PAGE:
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Augmented Reality (AR) | The Future of Work?
Augmented reality apps and technologies are likely to be a big part of a brighter future in our highly digital and consequently connected world. Learn more, today!
By: USF Health IS
Augmented Reality a.k.a. AR s a huge buzzword for 2016, but not everyone can immediately make the connection and see it's potential; that is, until you remind them of the movies.
"AR adds contextual layers of information to our experiences in real time," (TechCrunch, Jan. 2016).
Remember, the scene from James Cameron's Avatar movie: When the main character, Jake Sully links up his mind to a giant, blue Na'vi body, leaving his wheelchair bound form behind to explore the lush, alien reality of Pandora for the first time. Well, the engineered Na'vi body is basically a sophisticated AR hardware kit, complete with one high quality headset (e.g. the engineered Na'vi's eyes). Who wouldn't want to explore that kind of technology?
Schools, offices, and homes can be transformed into interactive, changeable, digital spaces with modern AR hardware. Welcome to the future, a.k.a. The Matrix.
"Augmented reality (AR) is a live, direct or indirect view of a physical, real-world environment whose elements are augmented (or supplemented)
Related, Emerging Tech:
• Virtual Reality - Creates digital environments that can be similar to or distinct from reality
• Beacon Tech - Small, sticker-sized devices that can send info. to nearby smart devices
• Wearables - Smartwatches, fitness trackers, etc.
How Can You Use Augmented Reality Tech?
For Students & Schools:
Teachers, Todd Nesloney and Drew Minock blogged that, "Educators know that learning deepens, not just through reading and listening, but also through creating and interacting. With Augmented Reality products like Elements 4D by Daqri, students manipulate and combine elements - like mercury - right from their Android or iOS devices, rather than just reading about them in a textbook. Other apps like Aurasma, allow users to engage in and create Augmented Reality experiences of their own" (Edutopia, Nov. 2013).
So, Augmented reality clearly has more potential applications than most of us can even imagine. Military, industrial, medical, commercial and entertainment industries have already begun to take advantage of the technology. Now imagine for a moment, what students working in an AR enhanced chemistry or math class (e.g. where many students struggle) would be capable of building and demonstrating for the future. We already have apps that allow kids to use toy blocks, which when viewed through AR headsets will display the names of various elements and how they would realistically interact when combined (#InnovativeEducation, anyone?). Given necessary financial support, the education sector should be able to follow along and produce a generation of individuals that are as familiar with AR, as previous groups have been with television and the world wide web.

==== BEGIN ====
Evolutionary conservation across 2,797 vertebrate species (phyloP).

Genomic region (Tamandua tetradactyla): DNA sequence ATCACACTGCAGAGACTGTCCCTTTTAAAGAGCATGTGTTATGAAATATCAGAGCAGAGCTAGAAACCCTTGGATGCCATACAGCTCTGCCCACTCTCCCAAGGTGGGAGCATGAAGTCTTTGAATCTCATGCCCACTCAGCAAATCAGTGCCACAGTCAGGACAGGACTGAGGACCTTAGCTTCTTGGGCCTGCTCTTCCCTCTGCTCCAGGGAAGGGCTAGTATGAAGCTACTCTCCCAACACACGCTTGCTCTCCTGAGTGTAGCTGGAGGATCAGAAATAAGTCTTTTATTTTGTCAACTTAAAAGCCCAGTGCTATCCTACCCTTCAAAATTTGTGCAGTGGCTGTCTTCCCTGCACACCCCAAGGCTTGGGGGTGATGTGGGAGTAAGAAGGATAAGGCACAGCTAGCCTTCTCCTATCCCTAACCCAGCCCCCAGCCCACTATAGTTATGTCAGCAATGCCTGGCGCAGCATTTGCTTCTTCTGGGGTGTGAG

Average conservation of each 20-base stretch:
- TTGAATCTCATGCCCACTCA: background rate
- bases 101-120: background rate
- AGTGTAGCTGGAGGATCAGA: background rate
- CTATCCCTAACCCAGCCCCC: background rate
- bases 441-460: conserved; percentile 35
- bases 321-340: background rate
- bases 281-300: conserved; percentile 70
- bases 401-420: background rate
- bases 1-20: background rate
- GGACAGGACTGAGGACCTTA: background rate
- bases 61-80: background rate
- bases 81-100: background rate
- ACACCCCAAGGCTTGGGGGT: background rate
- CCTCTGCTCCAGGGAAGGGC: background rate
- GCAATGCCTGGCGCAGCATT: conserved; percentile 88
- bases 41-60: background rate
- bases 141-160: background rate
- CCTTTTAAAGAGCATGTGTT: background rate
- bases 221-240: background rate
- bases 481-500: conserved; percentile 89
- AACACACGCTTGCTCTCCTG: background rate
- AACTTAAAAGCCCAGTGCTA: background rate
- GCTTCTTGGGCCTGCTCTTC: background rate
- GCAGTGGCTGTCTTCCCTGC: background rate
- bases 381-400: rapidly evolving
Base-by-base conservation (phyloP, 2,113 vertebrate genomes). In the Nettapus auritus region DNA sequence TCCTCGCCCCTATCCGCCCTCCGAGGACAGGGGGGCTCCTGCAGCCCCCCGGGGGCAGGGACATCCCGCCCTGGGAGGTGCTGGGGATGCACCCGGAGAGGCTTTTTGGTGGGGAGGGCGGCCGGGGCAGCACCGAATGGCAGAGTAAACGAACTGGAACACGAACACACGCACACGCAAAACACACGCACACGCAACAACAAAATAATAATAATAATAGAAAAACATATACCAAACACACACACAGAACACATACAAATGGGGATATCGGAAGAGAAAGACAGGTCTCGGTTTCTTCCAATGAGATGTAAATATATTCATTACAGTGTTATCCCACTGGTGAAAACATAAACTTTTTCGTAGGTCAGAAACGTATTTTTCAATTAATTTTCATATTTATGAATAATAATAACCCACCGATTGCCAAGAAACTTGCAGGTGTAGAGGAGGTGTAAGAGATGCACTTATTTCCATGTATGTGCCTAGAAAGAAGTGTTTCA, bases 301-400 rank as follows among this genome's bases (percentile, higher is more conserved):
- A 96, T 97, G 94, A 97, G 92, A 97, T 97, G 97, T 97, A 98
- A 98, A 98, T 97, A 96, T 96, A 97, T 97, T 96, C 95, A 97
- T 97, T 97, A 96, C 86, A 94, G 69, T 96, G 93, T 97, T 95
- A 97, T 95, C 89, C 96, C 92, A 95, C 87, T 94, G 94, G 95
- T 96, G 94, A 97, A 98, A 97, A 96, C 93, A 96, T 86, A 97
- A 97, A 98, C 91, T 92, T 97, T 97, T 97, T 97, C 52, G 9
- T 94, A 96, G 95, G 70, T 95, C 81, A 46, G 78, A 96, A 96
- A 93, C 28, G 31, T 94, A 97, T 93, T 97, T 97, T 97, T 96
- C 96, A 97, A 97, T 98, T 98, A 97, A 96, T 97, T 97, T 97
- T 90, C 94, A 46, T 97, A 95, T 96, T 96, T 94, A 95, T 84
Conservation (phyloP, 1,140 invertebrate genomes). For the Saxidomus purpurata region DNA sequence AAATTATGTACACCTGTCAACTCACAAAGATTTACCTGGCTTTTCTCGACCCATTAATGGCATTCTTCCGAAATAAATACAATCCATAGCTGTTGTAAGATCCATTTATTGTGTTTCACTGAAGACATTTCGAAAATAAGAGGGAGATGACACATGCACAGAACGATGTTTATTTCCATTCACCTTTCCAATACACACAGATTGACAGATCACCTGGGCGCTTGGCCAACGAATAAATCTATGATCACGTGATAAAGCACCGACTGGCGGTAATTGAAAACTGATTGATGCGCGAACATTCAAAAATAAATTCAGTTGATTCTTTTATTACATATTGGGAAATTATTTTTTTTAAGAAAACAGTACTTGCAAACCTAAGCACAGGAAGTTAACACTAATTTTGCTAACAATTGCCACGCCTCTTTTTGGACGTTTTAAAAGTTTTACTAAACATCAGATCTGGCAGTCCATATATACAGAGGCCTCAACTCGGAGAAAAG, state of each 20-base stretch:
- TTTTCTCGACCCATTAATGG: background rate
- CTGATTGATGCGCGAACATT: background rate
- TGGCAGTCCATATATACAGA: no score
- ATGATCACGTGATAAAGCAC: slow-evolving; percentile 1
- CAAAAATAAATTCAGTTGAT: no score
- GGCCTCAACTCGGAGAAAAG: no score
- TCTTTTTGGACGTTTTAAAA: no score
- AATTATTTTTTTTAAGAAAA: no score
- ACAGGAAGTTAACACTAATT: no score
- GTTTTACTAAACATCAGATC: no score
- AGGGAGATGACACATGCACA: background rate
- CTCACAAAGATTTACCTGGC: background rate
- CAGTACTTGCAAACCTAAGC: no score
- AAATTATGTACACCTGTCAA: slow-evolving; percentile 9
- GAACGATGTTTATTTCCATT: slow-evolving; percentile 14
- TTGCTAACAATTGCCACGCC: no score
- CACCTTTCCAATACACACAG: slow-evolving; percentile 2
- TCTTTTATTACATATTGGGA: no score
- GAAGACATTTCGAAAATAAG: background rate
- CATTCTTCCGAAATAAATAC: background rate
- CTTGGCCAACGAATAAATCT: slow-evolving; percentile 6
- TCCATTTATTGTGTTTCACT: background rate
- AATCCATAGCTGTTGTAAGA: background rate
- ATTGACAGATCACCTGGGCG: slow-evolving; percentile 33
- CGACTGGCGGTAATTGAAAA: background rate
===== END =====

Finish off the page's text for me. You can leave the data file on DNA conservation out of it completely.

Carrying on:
For Professionals & Workplaces:
Wondering about how this might apply to your professional life? There's an AR app for that, too. "Many businesses, including Fortune 500 companies, have begun implementing pilot schemes involving employees using augmented reality technology in the workplace, according to Brent Blum, Wearable Lead for Accenture. He added that the last three to four months have seen these companies returning some promising results" (IT Pro, Mar. 2015).
Profound learning and innovation occurs when individuals are granted opportunities to contemplate, create, collaborate and explore within environments that are not just ideal for productivity but also inspiring. This is where the potential of AR technology becomes invaluable for students, professionals and individuals, everywhere.
"Your business over the coming years is going to have to change and react to this new form of user interface technology. Either immersive technology is on the horizon, or someone is already contemplating bringing a headmounted display into the office to see what can be done with it," reported Gartner analyst, Brian Blau (TechRepublic, Oct. 2015).
Reported Benefits of AR Technology
So we know that AR is both fascinating and popular for individuals and businesses, alike. But is all this hype enough to consider the investment? Furthermore, is there even sufficient support in the computing hardware community to warrant the use of AR? In short, yes. This is one area where economic growth is expected. This is especially true for those that choose to purchase their AR hardware from known, tech heavyweights (e.g. Microsoft, Apple, Google, Facebook). As one report from Fortune detailed, "Upcoming augmented reality devices like Microsoft's HoloLens, which combines virtual objects with the real world through high-tech glasses, are forecast to become a $120 billion business by 2020. That's four times more than the $30 billion business virtual reality will generate in the same five year span" (Fortune, Apr. 2015).
But you don't have to place all of your bets on the most obvious tech juggernauts. "There's also the looming presence of the notoriously quiet augmented reality startup Magic Leap, which received a massive investment from Google. Facebook's Zuckerberg explained, 'If you think about phones, it's still a little awkward to take it out of your pocket. In the future, if you want to look around you should be able to look around. If you want to select something, you should be able to look at it'" (TechCrunch, Oct. 2015).
We have to keep pushing the boundaries of education and exploration in order to produce solutions, not just for our workplaces but for our increasingly digital and consequently, connected world. Augmented Reality technology is likely to be a big part of a brighter future in that shared world.
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